Financial Thought Of The Day January 7, 2015: Free Cash Flow To Stockholder’s Equity

One on the most used metrics in the financial world when gauging profitability relative to the capital base is return on equity defined by variations of the following formula: [Net Income/Stockholder’s equity] x 100. A business owner would want to know how much a capital base can generate free cash flow which would be defined by the following formula: [Free cash flow/Stockholder’s Equity] x 100.

Tuesday, January 6, 2015

Here’s How Mattress Firm Is Doing So Far This Year

On Dec. 3, mattress and accessory retailer Mattress Firm (NASDAQ: MFRM) came out with its Q3 2014 quarterly statement. The company performed well on the top line front but not so much on the profitability front. Let’s see what’s going on with this company.
Robust top line gains
Mattress Firm’s year-to-date revenue gained $303 million dollars representing a 33.5% year-over-year increase in revenue overall. Mattress’s Firm’s entire product and service portfolio saw gains in revenue (see table below). Conventional mattresses made up the largest percentage (48%) of overall gains with this segment increasing $145.8 million or 35% year-over-year.
Sales by Product

YTD 10/28/14
YTD 10/29/13
Gain as % of Total
YOY Gain
Conventional Mattresses
Specialty Mattresses
Furniture and accessories
Delivery service revenue
Source: SEC filings and author’s calculations
Organic sources contributed 63.1% to Mattress Firm’s overall gains meaning that the company can grow its top line by bringing customers through the door rather than by simply buying other companies (see table below). Established stores contributed a respectable 22% to the overall gain in Mattress Firm’s year-to-date revenue while expansion contributed another 41%. Acquisitions, however, did account for the remaining 42% of year-to-date revenue gains.
Type of Gain
Change in sales
% of Total Gain
Comparable store sales
New stores
Acquired stores
Closed stores
Total YTD YOY Gain in Sales
Source SEC filings and author’s calculations
Net income declined
Mattress Firm’s net income declined 15% year-over-year. Relatively higher general and administrative expenses tied to acquisitions contributed heavily to the decline in net income. Increased interest expense stemming from accumulation of long-term debt also contributed to net income decline.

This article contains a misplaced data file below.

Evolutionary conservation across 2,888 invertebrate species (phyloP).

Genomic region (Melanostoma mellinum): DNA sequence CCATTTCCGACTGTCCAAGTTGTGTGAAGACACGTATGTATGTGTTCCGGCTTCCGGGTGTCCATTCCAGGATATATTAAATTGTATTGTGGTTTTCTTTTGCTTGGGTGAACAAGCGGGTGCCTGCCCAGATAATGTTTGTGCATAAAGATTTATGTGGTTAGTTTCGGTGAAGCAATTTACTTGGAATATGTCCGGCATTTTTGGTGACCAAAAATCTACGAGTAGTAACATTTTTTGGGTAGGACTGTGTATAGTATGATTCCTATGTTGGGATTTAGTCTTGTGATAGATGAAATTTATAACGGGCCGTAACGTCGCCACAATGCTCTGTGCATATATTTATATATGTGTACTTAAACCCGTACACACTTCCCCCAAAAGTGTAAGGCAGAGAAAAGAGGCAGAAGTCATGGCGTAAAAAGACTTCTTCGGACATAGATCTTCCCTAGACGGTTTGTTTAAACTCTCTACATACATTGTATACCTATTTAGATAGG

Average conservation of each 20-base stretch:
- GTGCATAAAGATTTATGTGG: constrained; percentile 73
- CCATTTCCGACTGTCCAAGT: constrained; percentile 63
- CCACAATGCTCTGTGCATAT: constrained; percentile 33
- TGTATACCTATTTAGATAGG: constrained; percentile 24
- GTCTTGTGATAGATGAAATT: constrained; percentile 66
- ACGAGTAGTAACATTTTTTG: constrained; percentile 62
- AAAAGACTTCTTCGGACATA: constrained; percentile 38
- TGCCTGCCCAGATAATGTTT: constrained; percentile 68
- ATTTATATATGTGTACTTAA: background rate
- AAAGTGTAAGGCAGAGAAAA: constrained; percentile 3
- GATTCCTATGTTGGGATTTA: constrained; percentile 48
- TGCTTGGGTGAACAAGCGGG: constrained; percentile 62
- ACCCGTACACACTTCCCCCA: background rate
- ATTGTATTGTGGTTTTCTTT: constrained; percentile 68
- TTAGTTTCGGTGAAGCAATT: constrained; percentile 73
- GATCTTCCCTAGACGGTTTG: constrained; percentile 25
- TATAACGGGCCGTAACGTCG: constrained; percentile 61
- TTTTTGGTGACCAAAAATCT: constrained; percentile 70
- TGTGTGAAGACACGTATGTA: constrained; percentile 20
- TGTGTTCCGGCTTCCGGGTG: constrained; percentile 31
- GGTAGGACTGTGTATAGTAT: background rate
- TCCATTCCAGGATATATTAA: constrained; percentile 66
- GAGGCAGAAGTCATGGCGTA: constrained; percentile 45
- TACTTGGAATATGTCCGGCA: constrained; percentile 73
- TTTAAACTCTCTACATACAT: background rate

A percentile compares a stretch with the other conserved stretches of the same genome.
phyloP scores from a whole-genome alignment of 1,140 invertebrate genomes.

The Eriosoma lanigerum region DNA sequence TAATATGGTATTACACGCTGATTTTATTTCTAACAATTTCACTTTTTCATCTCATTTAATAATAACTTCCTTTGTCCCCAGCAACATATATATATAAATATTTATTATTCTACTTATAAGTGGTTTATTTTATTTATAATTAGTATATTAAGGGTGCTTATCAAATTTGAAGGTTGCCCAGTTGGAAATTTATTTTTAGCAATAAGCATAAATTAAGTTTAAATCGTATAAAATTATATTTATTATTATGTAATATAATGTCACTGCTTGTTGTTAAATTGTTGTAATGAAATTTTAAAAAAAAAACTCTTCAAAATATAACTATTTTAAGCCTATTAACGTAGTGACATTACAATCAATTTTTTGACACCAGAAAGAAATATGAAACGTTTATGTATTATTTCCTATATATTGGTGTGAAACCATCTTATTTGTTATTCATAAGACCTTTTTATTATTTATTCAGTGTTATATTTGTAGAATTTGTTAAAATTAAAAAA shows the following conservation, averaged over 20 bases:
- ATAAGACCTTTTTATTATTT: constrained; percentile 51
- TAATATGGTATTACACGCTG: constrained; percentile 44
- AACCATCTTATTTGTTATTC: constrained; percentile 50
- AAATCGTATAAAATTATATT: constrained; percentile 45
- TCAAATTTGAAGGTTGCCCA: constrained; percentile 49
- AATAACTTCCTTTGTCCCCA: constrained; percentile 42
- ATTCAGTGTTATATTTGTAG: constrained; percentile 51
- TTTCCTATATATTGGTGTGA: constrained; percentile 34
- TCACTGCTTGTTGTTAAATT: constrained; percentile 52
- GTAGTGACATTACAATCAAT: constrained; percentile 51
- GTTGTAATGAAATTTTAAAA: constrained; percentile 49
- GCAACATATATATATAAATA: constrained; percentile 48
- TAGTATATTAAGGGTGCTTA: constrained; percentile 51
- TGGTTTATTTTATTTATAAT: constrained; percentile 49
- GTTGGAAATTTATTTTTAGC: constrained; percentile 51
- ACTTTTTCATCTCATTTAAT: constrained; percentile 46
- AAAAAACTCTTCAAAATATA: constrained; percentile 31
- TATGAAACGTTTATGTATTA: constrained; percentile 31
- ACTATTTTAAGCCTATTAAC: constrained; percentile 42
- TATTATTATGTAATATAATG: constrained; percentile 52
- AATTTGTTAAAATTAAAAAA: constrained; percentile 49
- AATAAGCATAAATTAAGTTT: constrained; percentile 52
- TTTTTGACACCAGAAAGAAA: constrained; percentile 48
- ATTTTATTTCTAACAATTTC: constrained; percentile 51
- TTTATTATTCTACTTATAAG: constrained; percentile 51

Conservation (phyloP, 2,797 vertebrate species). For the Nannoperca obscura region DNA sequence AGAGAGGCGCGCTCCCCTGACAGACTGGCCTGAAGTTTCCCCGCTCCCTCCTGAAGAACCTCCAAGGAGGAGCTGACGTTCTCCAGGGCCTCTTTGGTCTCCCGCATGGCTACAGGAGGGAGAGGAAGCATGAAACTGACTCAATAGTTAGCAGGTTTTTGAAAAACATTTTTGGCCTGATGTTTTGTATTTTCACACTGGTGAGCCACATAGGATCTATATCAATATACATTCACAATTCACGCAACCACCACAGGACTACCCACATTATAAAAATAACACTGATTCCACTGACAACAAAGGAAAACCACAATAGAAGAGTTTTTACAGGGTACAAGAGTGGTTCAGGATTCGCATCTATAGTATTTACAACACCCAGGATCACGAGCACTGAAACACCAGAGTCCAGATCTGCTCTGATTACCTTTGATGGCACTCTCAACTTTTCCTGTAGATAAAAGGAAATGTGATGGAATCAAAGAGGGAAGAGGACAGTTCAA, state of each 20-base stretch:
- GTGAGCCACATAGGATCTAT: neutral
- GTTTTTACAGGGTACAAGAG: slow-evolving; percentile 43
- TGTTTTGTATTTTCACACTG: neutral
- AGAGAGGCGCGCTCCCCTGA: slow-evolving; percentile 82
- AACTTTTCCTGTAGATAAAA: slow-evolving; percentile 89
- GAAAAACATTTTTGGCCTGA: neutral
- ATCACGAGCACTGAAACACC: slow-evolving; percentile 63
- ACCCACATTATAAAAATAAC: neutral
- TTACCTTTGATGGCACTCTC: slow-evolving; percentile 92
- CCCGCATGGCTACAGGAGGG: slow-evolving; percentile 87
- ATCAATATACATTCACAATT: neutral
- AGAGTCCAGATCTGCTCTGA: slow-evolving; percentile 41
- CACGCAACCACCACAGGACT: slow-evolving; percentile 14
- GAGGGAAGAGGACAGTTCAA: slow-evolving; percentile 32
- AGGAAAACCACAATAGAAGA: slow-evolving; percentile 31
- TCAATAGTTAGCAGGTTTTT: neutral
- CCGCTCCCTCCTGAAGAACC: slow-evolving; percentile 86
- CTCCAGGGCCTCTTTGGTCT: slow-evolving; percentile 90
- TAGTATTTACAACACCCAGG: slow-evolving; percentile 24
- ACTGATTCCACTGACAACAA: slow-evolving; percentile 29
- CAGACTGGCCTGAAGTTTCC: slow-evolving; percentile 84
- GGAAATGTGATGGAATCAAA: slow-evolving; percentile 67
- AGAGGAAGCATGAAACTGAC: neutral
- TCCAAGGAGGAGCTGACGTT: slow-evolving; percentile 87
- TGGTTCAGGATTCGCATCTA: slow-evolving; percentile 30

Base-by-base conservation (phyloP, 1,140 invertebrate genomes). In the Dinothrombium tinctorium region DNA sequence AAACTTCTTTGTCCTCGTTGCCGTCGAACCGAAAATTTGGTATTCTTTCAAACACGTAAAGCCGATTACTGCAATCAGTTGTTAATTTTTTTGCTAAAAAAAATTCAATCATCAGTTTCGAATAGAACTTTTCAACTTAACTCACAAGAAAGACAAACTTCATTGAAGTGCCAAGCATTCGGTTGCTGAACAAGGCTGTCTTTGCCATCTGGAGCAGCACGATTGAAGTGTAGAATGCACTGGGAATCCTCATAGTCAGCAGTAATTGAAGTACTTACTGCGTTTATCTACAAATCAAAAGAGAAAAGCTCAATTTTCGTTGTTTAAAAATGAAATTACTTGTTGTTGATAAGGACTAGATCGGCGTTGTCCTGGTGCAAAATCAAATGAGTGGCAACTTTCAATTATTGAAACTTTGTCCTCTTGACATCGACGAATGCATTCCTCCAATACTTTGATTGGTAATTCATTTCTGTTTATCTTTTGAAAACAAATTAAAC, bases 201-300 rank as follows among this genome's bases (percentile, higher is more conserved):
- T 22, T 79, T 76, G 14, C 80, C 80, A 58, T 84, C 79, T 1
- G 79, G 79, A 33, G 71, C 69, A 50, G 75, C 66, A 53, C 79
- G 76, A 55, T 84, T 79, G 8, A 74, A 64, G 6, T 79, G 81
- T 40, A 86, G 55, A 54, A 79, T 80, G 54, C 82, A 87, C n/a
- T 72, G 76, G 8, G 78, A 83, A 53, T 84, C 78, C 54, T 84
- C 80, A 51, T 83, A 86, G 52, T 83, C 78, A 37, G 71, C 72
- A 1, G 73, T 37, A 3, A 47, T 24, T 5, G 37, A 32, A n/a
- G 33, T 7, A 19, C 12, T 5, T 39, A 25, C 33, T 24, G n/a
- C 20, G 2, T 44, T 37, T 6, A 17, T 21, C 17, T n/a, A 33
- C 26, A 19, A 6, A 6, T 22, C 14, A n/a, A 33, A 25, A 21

Free cash flow declined
Mattress Firm’s year-to-date free cash flow also declined 17% vs. the same time last year. Capital expenditures increased 33% due to increased opening of new stores relative to last year. Hopefully, the investment in expansion will pay off in the long run.
How does this fit into the overall picture?
Mattress Firm has grown its revenue, net income, and free cash flow a healthy 207%, 13,000%, and 184% respectively and translating into a total return of 163% vs. 80% for the total return S&P 500 according to Y Charts. The company has expanded at a fast pace going from 487 locations in 2009 to 1,986 locations in the most recent quarter. It should be noted that comparable store sales have declined steadily in the past three years. Hopefully, this trend will reverse itself this year.
Lousy balance sheet
Mattress Firm possesses a lousy balance sheet. Its $5 million cash balance equates to a mere 1% of stockholder’s equity, way below my personal threshold of 20%. Companies that harbor plenty of cash can get themselves through tough times, self-finance acquisitions and invest in product innovation.
Mattress Firm also expanded its long-term debt to finance acquisitions. Long-term debt increased to $750 million vs. $216 million at the start of the year, expanding its long-term debt to equity ratio to 178% vs. 66% which vastly exceeds my personal threshold of 50%. Long-term debt creates interest expense which serves as drag on profitability. So far this year, Mattress Firm’s operating income exceeds interest expense by seven times vs. 10 times the same time last year. The rule of thumb for safety lies at five times or more.
Looking ahead
Mattress Firm’s massive expansion of long-term debt gives indication that the company may be expanding too fast. Also, the company trades at a high P/E ratio of 43 vs. 19 for the S&P 500, according to Morningstar. A market correction could severely impact this company’s stock price. Management lowered its guidance and expects earnings per share to be between $1.44 and $1.50 for its FY 2015. If the companies misses that estimate and clocks in at say $1.43 per share, assigning a normal multiple of 23, puts the company stock price at $32.89 per share which represents a 42% downside from its current price. Even at $1.50 a multiple of 23 would translate into a share price of $34.50, or a 39% downside.

Investors may want to consider more solid companies such as Union Pacific which offers a more reasonable valuation of 22.

DISCLOSURE: STOCKDISSECTOR (William Bias) owns shares of Union Pacific and will not trade the stock for three market days.

Financial Thought of the Day January 6, 2015: Saving Money

Be sure to build a good emergency fund that can pay your personal expenses for at least 1-2 years. In this day and age of economic volatility it pays to have a decent cash stash.

Monday, January 5, 2015

Financial Thought of the Day January 5, 2015: A Dollar A Day….

Imagine, if you set aside just $1 per day that is $365 per year. This represents a good way to save for Christmas shopping or building a small emergency fund.

Friday, January 2, 2015

Financial Thought of the Day January 2, 2015: Financial Planning Should Be More Than a New Year’s Resolution

At this time of the year, people are making New Year’s resolutions such as losing weight and saving money. Saving money should be a part of your agenda all the time not just at the start of the New Year.